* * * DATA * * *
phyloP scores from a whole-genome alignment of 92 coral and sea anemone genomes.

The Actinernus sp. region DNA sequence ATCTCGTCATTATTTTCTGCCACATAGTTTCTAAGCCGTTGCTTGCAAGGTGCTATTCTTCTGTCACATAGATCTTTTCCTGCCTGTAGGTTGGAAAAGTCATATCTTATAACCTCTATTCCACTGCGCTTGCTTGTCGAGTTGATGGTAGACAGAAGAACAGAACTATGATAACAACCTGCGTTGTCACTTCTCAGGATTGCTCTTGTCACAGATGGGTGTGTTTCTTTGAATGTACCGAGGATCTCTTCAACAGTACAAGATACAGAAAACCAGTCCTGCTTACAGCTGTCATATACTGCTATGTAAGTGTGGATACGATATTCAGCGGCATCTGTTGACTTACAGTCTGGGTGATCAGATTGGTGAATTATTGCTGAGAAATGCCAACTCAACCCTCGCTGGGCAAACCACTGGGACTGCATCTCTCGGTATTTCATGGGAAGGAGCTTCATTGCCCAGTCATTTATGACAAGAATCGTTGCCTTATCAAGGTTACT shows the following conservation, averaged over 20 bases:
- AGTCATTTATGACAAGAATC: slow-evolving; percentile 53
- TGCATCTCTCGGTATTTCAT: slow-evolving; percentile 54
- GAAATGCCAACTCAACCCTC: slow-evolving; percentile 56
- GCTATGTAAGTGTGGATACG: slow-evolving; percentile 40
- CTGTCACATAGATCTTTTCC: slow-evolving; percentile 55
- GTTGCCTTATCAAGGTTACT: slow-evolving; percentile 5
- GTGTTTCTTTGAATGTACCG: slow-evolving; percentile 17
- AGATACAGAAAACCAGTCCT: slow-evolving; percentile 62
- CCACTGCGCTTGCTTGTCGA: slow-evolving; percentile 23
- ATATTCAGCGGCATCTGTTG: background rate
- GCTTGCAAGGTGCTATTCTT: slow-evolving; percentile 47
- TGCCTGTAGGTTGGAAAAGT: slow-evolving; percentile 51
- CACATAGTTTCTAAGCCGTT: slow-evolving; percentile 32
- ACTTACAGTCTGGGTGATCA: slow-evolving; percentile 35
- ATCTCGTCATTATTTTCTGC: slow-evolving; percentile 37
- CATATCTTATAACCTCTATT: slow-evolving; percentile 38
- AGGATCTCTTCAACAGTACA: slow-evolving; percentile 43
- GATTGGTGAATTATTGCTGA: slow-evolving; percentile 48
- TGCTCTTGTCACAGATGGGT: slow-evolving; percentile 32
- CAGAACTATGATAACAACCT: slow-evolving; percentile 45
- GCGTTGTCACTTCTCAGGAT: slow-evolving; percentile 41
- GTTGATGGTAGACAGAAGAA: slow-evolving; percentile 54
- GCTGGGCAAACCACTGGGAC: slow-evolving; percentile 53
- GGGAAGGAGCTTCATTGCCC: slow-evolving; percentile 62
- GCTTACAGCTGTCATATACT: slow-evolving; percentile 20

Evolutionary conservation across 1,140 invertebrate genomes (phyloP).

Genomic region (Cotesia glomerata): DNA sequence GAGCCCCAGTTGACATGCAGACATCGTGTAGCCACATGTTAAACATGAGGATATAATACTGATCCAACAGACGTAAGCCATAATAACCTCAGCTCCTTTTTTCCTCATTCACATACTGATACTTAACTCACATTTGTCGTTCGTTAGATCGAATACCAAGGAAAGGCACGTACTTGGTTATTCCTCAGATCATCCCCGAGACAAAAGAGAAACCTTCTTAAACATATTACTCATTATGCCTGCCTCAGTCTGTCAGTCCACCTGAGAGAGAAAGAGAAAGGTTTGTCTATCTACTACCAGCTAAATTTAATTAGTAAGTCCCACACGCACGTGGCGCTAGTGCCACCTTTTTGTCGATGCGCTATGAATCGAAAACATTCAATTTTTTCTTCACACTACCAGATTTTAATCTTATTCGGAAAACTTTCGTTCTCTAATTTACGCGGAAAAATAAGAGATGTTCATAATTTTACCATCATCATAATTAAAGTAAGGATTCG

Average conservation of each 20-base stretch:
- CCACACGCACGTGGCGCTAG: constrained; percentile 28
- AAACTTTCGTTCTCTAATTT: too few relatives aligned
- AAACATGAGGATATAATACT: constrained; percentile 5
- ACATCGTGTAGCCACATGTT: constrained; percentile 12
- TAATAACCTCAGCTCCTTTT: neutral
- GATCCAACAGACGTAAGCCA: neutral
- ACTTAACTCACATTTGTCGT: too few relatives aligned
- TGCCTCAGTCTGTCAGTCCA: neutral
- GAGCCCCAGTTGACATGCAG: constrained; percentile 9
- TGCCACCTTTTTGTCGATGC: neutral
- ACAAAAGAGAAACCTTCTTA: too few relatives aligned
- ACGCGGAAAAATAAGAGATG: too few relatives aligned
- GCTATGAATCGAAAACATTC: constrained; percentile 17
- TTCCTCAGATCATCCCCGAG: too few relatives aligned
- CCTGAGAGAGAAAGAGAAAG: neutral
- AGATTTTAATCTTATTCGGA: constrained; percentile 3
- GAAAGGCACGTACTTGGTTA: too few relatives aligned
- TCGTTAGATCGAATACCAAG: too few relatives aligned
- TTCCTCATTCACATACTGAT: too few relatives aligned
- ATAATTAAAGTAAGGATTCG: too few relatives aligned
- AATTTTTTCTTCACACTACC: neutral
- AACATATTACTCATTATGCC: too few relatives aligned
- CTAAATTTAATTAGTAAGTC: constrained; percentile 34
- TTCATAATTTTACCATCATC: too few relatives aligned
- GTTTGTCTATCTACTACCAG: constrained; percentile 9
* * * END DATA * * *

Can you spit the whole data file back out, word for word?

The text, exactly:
phyloP scores from a whole-genome alignment of 92 coral and sea anemone genomes.

The Actinernus sp. region DNA sequence ATCTCGTCATTATTTTCTGCCACATAGTTTCTAAGCCGTTGCTTGCAAGGTGCTATTCTTCTGTCACATAGATCTTTTCCTGCCTGTAGGTTGGAAAAGTCATATCTTATAACCTCTATTCCACTGCGCTTGCTTGTCGAGTTGATGGTAGACAGAAGAACAGAACTATGATAACAACCTGCGTTGTCACTTCTCAGGATTGCTCTTGTCACAGATGGGTGTGTTTCTTTGAATGTACCGAGGATCTCTTCAACAGTACAAGATACAGAAAACCAGTCCTGCTTACAGCTGTCATATACTGCTATGTAAGTGTGGATACGATATTCAGCGGCATCTGTTGACTTACAGTCTGGGTGATCAGATTGGTGAATTATTGCTGAGAAATGCCAACTCAACCCTCGCTGGGCAAACCACTGGGACTGCATCTCTCGGTATTTCATGGGAAGGAGCTTCATTGCCCAGTCATTTATGACAAGAATCGTTGCCTTATCAAGGTTACT shows the following conservation, averaged over 20 bases:
- AGTCATTTATGACAAGAATC: slow-evolving; percentile 53
- TGCATCTCTCGGTATTTCAT: slow-evolving; percentile 54
- GAAATGCCAACTCAACCCTC: slow-evolving; percentile 56
- GCTATGTAAGTGTGGATACG: slow-evolving; percentile 40
- CTGTCACATAGATCTTTTCC: slow-evolving; percentile 55
- GTTGCCTTATCAAGGTTACT: slow-evolving; percentile 5
- GTGTTTCTTTGAATGTACCG: slow-evolving; percentile 17
- AGATACAGAAAACCAGTCCT: slow-evolving; percentile 62
- CCACTGCGCTTGCTTGTCGA: slow-evolving; percentile 23
- ATATTCAGCGGCATCTGTTG: background rate
- GCTTGCAAGGTGCTATTCTT: slow-evolving; percentile 47
- TGCCTGTAGGTTGGAAAAGT: slow-evolving; percentile 51
- CACATAGTTTCTAAGCCGTT: slow-evolving; percentile 32
- ACTTACAGTCTGGGTGATCA: slow-evolving; percentile 35
- ATCTCGTCATTATTTTCTGC: slow-evolving; percentile 37
- CATATCTTATAACCTCTATT: slow-evolving; percentile 38
- AGGATCTCTTCAACAGTACA: slow-evolving; percentile 43
- GATTGGTGAATTATTGCTGA: slow-evolving; percentile 48
- TGCTCTTGTCACAGATGGGT: slow-evolving; percentile 32
- CAGAACTATGATAACAACCT: slow-evolving; percentile 45
- GCGTTGTCACTTCTCAGGAT: slow-evolving; percentile 41
- GTTGATGGTAGACAGAAGAA: slow-evolving; percentile 54
- GCTGGGCAAACCACTGGGAC: slow-evolving; percentile 53
- GGGAAGGAGCTTCATTGCCC: slow-evolving; percentile 62
- GCTTACAGCTGTCATATACT: slow-evolving; percentile 20

Evolutionary conservation across 1,140 invertebrate genomes (phyloP).

Genomic region (Cotesia glomerata): DNA sequence GAGCCCCAGTTGACATGCAGACATCGTGTAGCCACATGTTAAACATGAGGATATAATACTGATCCAACAGACGTAAGCCATAATAACCTCAGCTCCTTTTTTCCTCATTCACATACTGATACTTAACTCACATTTGTCGTTCGTTAGATCGAATACCAAGGAAAGGCACGTACTTGGTTATTCCTCAGATCATCCCCGAGACAAAAGAGAAACCTTCTTAAACATATTACTCATTATGCCTGCCTCAGTCTGTCAGTCCACCTGAGAGAGAAAGAGAAAGGTTTGTCTATCTACTACCAGCTAAATTTAATTAGTAAGTCCCACACGCACGTGGCGCTAGTGCCACCTTTTTGTCGATGCGCTATGAATCGAAAACATTCAATTTTTTCTTCACACTACCAGATTTTAATCTTATTCGGAAAACTTTCGTTCTCTAATTTACGCGGAAAAATAAGAGATGTTCATAATTTTACCATCATCATAATTAAAGTAAGGATTCG

Average conservation of each 20-base stretch:
- CCACACGCACGTGGCGCTAG: constrained; percentile 28
- AAACTTTCGTTCTCTAATTT: too few relatives aligned
- AAACATGAGGATATAATACT: constrained; percentile 5
- ACATCGTGTAGCCACATGTT: constrained; percentile 12
- TAATAACCTCAGCTCCTTTT: neutral
- GATCCAACAGACGTAAGCCA: neutral
- ACTTAACTCACATTTGTCGT: too few relatives aligned
- TGCCTCAGTCTGTCAGTCCA: neutral
- GAGCCCCAGTTGACATGCAG: constrained; percentile 9
- TGCCACCTTTTTGTCGATGC: neutral
- ACAAAAGAGAAACCTTCTTA: too few relatives aligned
- ACGCGGAAAAATAAGAGATG: too few relatives aligned
- GCTATGAATCGAAAACATTC: constrained; percentile 17
- TTCCTCAGATCATCCCCGAG: too few relatives aligned
- CCTGAGAGAGAAAGAGAAAG: neutral
- AGATTTTAATCTTATTCGGA: constrained; percentile 3
- GAAAGGCACGTACTTGGTTA: too few relatives aligned
- TCGTTAGATCGAATACCAAG: too few relatives aligned
- TTCCTCATTCACATACTGAT: too few relatives aligned
- ATAATTAAAGTAAGGATTCG: too few relatives aligned
- AATTTTTTCTTCACACTACC: neutral
- AACATATTACTCATTATGCC: too few relatives aligned
- CTAAATTTAATTAGTAAGTC: constrained; percentile 34
- TTCATAATTTTACCATCATC: too few relatives aligned
- GTTTGTCTATCTACTACCAG: constrained; percentile 9